The one million masterpiece
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The One Million Masterpiece (abbreviated OMM) is the largest artistic collaboration ever attempted. It is an ongoing project to produce a true piece of global artwork. As of October 16, 2007, 26,582 artists from 174 countries have participated, with $19,348.57 raised for charities worldwide.
The original project website was launched on July 14, 2006 by London-based artist Paul Fisher. The site uses an Adobe Flash drawing tool to enable members to contribute images drawn on screen using a mouse or digipad, and an AJAX viewer which displays the whole artwork mosaic.
The website has developed and further social networking elements have been added. Artists can rate one another's contributions, communicate via messages and maintain a profile page.
Participation is free to anyone with access to the internet. Participants are each given a square where they can use a built-in drawing tool to create an image. (These individual images combined are what will make up the final project as a giant mosaic.) The project is open to, and intended for, all willing participants. One need not be artistically trained, in order to participate.
Celebrity contributors include Peaches Geldof, electric violinist Linzi Stoppard, playwright Tom Stoppard, doctor and health commentator Miriam Stoppard, Frankie Goes to Hollywood frontman and artist Holly Johnson, cult comedy icon Karl Pilkington, businessman and socialite Sebastien Sainsbury and Supremes band member Susaye Greene.
Artistic and Charitable
The One Million Masterpiece aims to produce a piece of public artwork that will provide a snapshot of global society. It is intended that the final artwork be completed for unveiling on World Population Day 2008 and hopes to raise over $1 million for the projects charity partners Save the Children, Oxfam, ActionAid and World Cancer Research Fund.
The artwork also officially qualifies as a new world record. The previous official record for the most artists completing a single picture was held by the painting A Little Dab of Texas, designed by Jim Campbell of Brenham, Texas, United States. The picture was painted by 25,297 people and was completed in 3 years, 7 months on June 14, 1998.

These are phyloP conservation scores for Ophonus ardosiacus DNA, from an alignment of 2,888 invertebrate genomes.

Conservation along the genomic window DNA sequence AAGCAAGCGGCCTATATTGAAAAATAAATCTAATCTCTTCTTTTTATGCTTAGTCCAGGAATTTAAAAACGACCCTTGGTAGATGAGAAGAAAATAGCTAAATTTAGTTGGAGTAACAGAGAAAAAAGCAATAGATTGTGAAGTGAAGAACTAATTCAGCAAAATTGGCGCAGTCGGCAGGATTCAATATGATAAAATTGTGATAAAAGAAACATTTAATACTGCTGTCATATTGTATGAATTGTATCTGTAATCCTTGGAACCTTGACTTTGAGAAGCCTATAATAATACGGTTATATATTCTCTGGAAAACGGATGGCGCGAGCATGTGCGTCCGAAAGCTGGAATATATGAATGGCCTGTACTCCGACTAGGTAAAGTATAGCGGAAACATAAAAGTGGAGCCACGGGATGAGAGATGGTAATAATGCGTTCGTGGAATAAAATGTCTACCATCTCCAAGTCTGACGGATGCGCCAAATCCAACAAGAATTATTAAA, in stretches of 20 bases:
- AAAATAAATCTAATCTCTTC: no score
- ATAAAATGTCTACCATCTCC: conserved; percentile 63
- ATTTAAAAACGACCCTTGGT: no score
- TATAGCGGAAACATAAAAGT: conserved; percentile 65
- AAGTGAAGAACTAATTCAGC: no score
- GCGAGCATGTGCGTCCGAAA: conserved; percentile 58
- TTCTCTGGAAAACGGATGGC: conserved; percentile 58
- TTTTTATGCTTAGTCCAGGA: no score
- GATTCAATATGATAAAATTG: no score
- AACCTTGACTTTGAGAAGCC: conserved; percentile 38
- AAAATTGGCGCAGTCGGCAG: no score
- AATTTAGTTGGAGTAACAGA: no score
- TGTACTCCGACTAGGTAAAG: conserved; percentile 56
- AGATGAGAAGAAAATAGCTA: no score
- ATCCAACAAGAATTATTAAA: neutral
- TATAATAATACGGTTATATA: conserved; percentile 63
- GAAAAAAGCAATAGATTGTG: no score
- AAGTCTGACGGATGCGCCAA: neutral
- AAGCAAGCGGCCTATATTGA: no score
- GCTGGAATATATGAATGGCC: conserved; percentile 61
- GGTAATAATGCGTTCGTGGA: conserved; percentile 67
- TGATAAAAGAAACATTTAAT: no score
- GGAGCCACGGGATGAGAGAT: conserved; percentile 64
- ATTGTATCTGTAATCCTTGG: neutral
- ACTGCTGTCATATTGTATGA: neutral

Recurring Elements Within Image (Space Monkeys)
As the project is still underway, it is largely wondered whether the final image will have a thematic unity or if it will be a chaotic series of unrelated images. Many recurring elements can be found throughout the work. The most notable of these recurring elements are what have been dubbed "space monkeys." Space monkeys are small circular faces, typically cartoonish in nature and rudimentary in style. They are believed to have originated within Laura Dixon's picture—but they soon began to appear in pictures throughout the project.
Other common recurring elements include: views of the earth from space, eyes, hearts, and flowers.
Video Replay of Drawing Process
The OMM site's adobe drawing tool includes a feature that enables a video replay of the drawing process for each picture. This feature has led several participants to not only create digital paintings, but also digital videos. Angeli Arndt uses this feature in her artwork entitled "I'm Always Changing For You," to show a human face changing over time. This video functionality adds a dimension to the project that is not noticeable when simply viewing still images of the project.
When completed The One Million Masterpiece will measure 80 metres in width and 31 meters in height and each individual contribution will be a 5 cm by 5 cm square. It is proposed that the final piece will be printed and unveiled in Central London on World Population Day 2008.
There has been controversy within the OMM community regarding content of individual artworks. Some participants have complained that certain artworks are pornographic and/or obscene. Occasionally, a participant will demand that the artwork of another participant be deleted.
- The One Million Masterpiece official project website